Henry Petroski; The Book on the Bookshelf (+)
Petroski has written many books on the engineering of everyday objects. Here, he describes the development of the modern book and their storage, beginning at the first handwritten manuscripts. The focus is not on the technologies of book production, but on the engineering of the physical book itself.
Beatrice Pierce; It's More Fun When You Know the Rules (+)
This book is a 1934 etiquette guide for girls, covering situation-appropriate attire, hygene, and general manners. I found this in a used book store and it was great fun to read as a historical work because of its dated nature.
Steven Pinker; How the Mind Works (0)
Following up The Language Instinct, Pinker overviews various theories of mind, building an argument for a computational theory of mind which presents current research well but digresses into speculation on the nature of emotion and belief in the context mind and humanity.
Plato; The Republic (0)
It's a classic. I hadn't read it. Now I have. Eh.
E. Annie Proulx; Postcards (0)
I've seen Proulx' various books lauded in many forums, but I wasn't blown away by this book. The story is of a farm famliy that falls to pieces as the industrialization of farming drives them into poverty and they try to escape with varying degrees of success. Thinking back on it, I feel like I should have enjoyed it, but I didn't while I was reading it.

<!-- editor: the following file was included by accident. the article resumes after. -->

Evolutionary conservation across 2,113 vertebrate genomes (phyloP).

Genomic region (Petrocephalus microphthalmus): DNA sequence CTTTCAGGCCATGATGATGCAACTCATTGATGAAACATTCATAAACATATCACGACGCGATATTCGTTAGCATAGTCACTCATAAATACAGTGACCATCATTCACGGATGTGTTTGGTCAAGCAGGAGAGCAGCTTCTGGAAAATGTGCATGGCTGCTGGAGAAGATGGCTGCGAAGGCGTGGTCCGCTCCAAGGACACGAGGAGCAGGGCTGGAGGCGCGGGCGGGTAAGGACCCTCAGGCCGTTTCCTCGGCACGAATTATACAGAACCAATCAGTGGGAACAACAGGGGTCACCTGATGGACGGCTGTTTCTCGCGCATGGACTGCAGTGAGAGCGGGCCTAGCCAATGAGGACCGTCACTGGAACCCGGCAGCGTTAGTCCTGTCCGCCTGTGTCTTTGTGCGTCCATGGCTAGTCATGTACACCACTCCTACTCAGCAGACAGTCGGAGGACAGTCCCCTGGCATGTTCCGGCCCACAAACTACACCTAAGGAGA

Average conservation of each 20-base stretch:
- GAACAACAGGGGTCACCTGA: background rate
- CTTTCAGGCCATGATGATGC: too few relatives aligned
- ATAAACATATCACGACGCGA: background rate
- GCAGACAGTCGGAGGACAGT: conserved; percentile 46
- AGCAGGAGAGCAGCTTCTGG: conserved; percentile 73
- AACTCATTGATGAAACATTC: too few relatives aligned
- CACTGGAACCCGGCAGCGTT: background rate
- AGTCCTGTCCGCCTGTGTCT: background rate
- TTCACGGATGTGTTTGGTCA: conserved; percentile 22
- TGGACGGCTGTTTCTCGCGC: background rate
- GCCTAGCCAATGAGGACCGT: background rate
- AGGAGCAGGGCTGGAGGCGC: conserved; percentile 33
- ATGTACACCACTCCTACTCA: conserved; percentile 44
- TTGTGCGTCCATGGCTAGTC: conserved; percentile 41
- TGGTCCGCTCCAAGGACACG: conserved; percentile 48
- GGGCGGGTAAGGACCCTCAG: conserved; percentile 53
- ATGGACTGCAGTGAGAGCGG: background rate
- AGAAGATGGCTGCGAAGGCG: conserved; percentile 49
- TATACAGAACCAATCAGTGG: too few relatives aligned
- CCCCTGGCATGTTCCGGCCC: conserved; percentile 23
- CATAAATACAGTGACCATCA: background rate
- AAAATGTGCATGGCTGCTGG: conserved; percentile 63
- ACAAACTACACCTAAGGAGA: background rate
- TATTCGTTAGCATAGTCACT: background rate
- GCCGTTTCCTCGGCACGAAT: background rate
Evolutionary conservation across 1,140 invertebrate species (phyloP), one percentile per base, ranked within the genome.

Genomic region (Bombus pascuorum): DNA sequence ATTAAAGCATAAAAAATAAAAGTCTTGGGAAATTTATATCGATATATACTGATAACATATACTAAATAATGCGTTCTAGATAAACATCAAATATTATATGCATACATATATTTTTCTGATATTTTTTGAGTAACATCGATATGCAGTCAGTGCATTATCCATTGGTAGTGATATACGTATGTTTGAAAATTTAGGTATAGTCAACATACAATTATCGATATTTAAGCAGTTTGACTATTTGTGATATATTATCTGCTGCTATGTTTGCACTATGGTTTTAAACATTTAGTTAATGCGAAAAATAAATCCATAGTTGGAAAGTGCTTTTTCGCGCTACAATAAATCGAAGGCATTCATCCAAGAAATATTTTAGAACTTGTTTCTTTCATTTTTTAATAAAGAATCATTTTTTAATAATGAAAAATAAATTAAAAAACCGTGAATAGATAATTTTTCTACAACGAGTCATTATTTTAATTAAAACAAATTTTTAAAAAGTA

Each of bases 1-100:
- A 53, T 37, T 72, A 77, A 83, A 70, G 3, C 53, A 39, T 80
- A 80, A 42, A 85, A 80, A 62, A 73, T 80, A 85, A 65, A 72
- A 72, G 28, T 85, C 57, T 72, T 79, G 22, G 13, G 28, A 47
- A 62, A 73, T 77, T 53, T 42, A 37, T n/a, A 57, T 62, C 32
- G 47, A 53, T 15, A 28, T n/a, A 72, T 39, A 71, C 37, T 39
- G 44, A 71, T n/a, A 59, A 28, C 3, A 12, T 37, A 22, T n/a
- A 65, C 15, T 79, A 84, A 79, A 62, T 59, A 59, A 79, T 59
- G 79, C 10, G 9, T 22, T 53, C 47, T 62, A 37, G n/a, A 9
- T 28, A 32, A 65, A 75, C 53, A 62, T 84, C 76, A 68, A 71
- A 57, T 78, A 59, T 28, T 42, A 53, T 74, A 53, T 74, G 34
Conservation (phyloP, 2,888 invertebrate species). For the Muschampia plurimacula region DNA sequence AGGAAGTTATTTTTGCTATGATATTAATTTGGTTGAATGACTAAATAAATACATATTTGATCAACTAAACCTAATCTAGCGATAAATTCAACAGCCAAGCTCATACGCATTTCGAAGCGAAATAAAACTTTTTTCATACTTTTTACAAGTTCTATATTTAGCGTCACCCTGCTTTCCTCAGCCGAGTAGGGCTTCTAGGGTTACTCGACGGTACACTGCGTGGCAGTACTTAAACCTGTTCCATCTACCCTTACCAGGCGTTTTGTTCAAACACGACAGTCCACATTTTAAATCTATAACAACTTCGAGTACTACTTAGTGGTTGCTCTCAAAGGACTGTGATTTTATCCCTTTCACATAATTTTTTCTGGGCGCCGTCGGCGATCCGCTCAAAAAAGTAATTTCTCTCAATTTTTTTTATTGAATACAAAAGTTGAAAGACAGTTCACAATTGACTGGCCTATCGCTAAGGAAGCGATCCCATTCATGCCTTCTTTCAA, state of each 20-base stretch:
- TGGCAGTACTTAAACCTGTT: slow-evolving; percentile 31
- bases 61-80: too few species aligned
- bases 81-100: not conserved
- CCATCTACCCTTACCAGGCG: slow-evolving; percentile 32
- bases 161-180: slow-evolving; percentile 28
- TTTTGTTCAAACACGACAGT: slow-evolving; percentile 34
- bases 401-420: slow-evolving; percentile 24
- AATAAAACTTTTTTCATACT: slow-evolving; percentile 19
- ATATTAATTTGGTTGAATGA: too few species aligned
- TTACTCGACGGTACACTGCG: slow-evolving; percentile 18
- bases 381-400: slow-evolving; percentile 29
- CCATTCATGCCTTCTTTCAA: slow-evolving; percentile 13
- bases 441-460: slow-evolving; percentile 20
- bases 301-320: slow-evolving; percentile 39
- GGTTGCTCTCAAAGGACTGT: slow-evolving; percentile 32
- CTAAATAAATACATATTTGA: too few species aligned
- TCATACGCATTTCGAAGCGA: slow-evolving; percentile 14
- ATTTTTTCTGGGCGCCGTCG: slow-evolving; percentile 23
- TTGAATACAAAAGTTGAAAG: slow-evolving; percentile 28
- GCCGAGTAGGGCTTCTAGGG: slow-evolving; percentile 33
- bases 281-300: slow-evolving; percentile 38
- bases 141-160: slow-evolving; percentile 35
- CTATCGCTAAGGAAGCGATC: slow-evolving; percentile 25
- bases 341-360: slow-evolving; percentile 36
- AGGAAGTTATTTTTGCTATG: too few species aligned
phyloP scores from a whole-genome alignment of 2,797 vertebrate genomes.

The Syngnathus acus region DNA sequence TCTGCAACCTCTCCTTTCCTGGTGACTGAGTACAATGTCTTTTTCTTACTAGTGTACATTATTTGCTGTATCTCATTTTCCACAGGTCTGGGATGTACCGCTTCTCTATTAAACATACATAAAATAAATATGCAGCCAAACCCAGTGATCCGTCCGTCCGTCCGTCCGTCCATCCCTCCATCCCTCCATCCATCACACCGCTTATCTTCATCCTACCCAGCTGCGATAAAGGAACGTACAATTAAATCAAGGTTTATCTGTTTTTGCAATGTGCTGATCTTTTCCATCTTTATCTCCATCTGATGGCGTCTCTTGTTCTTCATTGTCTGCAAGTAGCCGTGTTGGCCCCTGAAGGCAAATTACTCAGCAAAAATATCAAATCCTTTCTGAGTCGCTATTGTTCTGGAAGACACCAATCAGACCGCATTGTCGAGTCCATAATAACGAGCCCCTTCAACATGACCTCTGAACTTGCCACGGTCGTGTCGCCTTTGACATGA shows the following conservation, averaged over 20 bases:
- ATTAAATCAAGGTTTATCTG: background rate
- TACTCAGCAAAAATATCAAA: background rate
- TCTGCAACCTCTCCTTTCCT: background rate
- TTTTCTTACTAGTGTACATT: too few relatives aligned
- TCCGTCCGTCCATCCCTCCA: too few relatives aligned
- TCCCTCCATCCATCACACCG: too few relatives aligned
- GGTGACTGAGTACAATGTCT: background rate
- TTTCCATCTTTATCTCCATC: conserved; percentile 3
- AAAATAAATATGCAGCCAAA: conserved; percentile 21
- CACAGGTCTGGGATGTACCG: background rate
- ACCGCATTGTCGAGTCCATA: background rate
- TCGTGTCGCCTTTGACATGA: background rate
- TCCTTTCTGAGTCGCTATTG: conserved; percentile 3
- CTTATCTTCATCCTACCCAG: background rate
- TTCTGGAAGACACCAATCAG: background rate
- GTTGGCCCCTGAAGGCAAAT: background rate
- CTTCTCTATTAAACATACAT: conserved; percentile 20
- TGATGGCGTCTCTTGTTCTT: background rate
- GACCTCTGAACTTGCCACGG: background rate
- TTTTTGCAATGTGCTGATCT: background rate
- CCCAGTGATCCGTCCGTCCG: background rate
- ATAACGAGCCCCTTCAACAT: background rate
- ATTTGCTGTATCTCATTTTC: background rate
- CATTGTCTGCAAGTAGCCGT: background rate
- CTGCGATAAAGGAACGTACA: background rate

Bertrand Russell; Mysticism & Logic (0)
A mixed bag collection of essays on logic, knowing, and other less related topics.
Robert Silberberg, ed.; A Century of Science Fiction 1950-1959 (+)
There were some very good stories in here, and it reminded me how well science fiction adopts itself to a short format.
Simon Singh; The Code Book: The Science of Secrecy from Ancient Egypt to Quantum Cryptography (+)
Singh lays out the history of codes as a struggle between code makers and code breakers. The book should be accessible even for non-technical readers but provide entertaining history to those familiar with code technology.
---; Fermat's Enigma: The Epic Quest to Solve the World's Greatest Mathematical Problem (+)
Singh is a fabulous "popular math" writer, and he captures the mathematician's fascination with this simply expressed problem. It won't teach you the details of Wiles' eventual proof, but you'll get to see the theorem's context in mathematical history.